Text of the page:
Photographer loses embedding lawsuit against Meta… For now

Oct 27, 2022

Dunja Djudjic

Dunja Djudjic is a multi-talented artist based in Novi Sad, Serbia. With 15 years of experience as a photographer, she specializes in capturing the beauty of nature, travel, and fine art. In addition to her photography, Dunja also expresses her creativity through writing, embroidery, and jewelry making.

Photographer loses embedding lawsuit against Meta… For now

Oct 27, 2022

Dunja Djudjic

Dunja Djudjic is a multi-talented artist based in Novi Sad, Serbia. With 15 years of experience as a photographer, she specializes in capturing the beauty of nature, travel, and fine art. In addition to her photography, Dunja also expresses her creativity through writing, embroidery, and jewelry making.

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Earlier this year, a photographer filed a lawsuit against Meta. As in some previous cases, it was because of Meta’s embed tool which allows anyone to add photos to third-party websites without asking for permission.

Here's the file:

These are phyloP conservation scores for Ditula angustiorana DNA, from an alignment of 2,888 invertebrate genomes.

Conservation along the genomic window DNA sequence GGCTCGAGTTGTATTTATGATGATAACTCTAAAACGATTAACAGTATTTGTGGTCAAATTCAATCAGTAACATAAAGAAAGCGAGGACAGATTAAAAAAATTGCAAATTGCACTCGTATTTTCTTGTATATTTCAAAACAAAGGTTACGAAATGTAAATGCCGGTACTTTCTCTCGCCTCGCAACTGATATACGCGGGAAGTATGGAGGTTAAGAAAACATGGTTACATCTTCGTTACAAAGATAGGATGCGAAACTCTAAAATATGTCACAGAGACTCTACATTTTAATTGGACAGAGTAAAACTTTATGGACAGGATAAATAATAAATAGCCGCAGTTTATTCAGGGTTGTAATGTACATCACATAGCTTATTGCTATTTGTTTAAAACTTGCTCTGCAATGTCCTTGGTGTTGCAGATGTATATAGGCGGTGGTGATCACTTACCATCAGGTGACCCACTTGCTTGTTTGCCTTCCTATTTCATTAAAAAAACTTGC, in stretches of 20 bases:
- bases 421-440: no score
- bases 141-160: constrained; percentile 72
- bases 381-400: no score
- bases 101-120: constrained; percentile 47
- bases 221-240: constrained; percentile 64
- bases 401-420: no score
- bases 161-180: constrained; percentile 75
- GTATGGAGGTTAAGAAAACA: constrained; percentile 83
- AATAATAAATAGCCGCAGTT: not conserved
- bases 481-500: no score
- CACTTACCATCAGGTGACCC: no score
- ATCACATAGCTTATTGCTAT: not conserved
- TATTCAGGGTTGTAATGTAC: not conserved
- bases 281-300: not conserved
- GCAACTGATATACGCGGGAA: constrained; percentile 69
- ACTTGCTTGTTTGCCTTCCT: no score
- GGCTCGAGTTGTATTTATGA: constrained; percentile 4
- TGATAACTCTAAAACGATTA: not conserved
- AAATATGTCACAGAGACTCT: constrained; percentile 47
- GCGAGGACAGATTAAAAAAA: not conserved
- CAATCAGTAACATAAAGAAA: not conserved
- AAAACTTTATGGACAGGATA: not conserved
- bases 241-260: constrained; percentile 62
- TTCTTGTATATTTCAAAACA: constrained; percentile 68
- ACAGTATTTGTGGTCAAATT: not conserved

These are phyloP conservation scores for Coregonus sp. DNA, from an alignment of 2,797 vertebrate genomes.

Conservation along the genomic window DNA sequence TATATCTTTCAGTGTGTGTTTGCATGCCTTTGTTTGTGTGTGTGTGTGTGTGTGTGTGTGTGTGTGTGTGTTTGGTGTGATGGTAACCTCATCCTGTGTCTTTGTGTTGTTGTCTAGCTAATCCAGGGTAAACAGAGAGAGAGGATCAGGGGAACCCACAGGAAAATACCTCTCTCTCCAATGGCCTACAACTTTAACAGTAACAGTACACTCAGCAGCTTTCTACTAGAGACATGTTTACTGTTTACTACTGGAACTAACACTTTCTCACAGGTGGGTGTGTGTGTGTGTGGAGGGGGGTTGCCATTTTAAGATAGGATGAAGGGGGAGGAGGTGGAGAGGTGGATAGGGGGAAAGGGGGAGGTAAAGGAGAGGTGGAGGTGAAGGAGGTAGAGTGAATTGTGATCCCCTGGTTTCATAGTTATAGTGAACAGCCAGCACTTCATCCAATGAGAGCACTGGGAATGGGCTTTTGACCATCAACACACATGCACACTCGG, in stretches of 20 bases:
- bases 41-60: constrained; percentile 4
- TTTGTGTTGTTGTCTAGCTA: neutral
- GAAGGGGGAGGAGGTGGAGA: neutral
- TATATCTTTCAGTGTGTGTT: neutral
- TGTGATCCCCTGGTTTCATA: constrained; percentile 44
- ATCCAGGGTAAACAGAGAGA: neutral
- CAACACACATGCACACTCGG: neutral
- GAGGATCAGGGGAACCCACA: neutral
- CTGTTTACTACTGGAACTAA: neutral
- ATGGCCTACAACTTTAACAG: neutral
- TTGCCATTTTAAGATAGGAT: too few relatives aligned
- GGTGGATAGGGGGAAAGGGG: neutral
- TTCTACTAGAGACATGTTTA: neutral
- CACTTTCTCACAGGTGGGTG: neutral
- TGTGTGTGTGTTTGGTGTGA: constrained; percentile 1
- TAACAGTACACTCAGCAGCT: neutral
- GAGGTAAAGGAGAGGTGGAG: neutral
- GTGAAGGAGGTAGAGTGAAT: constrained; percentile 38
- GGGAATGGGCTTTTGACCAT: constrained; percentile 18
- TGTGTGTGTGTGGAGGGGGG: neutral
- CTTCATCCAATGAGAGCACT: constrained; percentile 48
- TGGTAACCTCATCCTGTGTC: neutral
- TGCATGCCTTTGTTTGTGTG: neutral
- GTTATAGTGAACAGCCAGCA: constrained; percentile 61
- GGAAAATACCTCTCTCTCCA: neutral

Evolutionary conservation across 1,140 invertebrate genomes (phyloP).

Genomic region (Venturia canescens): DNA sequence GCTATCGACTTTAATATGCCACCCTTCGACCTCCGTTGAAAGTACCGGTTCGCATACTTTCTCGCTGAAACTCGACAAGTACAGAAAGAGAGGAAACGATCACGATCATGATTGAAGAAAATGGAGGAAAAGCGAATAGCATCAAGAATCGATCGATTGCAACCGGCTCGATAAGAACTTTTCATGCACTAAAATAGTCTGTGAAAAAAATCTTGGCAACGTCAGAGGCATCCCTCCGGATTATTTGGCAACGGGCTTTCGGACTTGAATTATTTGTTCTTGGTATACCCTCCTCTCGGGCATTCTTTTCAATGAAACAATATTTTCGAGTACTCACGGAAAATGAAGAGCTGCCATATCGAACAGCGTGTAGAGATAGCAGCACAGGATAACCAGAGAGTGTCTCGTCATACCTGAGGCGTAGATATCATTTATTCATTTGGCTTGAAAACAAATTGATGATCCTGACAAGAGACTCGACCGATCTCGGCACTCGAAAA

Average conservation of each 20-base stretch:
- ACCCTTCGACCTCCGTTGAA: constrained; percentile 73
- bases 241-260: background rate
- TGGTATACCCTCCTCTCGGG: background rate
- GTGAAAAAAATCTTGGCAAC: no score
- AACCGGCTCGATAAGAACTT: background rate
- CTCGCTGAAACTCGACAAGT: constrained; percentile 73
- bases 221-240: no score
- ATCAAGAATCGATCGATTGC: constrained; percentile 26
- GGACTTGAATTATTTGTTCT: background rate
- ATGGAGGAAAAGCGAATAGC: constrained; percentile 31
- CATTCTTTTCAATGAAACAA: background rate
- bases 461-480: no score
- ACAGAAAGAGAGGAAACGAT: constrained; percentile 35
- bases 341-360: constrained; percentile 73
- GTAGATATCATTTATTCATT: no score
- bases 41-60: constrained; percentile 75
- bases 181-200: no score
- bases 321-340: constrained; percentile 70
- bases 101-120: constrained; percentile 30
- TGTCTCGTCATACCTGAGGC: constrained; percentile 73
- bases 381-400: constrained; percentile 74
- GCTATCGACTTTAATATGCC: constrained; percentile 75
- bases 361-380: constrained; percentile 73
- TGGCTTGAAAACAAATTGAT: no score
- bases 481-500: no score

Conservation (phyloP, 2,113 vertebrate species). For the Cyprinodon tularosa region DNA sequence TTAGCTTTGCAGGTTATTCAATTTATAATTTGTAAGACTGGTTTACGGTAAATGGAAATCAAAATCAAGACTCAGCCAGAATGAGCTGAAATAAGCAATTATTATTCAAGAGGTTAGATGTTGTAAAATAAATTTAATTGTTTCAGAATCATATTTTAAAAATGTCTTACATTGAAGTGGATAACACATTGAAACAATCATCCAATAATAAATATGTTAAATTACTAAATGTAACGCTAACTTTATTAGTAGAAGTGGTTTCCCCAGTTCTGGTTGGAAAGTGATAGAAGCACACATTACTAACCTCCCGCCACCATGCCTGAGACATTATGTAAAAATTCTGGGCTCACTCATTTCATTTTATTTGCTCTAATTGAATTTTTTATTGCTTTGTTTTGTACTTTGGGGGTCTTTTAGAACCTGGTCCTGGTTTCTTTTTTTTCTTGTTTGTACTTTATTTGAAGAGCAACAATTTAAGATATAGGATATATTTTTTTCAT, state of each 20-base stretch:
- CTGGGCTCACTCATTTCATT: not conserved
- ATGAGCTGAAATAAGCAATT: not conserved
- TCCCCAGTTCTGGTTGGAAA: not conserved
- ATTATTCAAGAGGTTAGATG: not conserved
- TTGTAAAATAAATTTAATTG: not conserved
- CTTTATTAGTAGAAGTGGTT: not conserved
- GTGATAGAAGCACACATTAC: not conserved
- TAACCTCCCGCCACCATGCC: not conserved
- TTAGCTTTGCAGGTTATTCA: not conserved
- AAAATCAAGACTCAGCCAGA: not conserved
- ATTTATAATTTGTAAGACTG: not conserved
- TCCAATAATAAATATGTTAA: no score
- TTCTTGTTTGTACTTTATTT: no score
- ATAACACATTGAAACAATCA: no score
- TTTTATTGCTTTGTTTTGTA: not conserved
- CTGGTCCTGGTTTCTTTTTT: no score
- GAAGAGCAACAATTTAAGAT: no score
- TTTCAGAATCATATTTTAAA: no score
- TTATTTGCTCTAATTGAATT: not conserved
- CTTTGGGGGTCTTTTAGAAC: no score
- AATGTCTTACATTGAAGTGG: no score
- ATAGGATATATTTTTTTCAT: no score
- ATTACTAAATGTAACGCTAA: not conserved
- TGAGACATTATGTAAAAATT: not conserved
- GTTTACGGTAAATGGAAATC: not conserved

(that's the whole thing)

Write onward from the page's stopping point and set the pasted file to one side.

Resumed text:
However, the photographer lost the case – or more precisely, he lost this round. The judge gave him permission to amend his complaint, which means that he could win the war despite losing this battle.

Photographer Don Logan filed a class action lawsuit against Meta in February 2022. According to Reuters, he did it on behalf of a group of photographers, not just himself. Their photos were allegedly “embedded from Facebook onto third-party websites, or from other websites onto Facebook,” Reuters writes, in both cases without their permission.

But U.S. District Judge Charles Breyer dismissed most of Logan’s allegations. He said that, since the third parties didn’t store the copies of images and videos, they didn’t “fix” the copyrighted work in any “tangible medium of expression.” Logan also alleged false advertising in his lawsuit, but Breyer dismissed them as well. The judge said that Meta didn’t misinterpret the “creation and ownership” of his photos.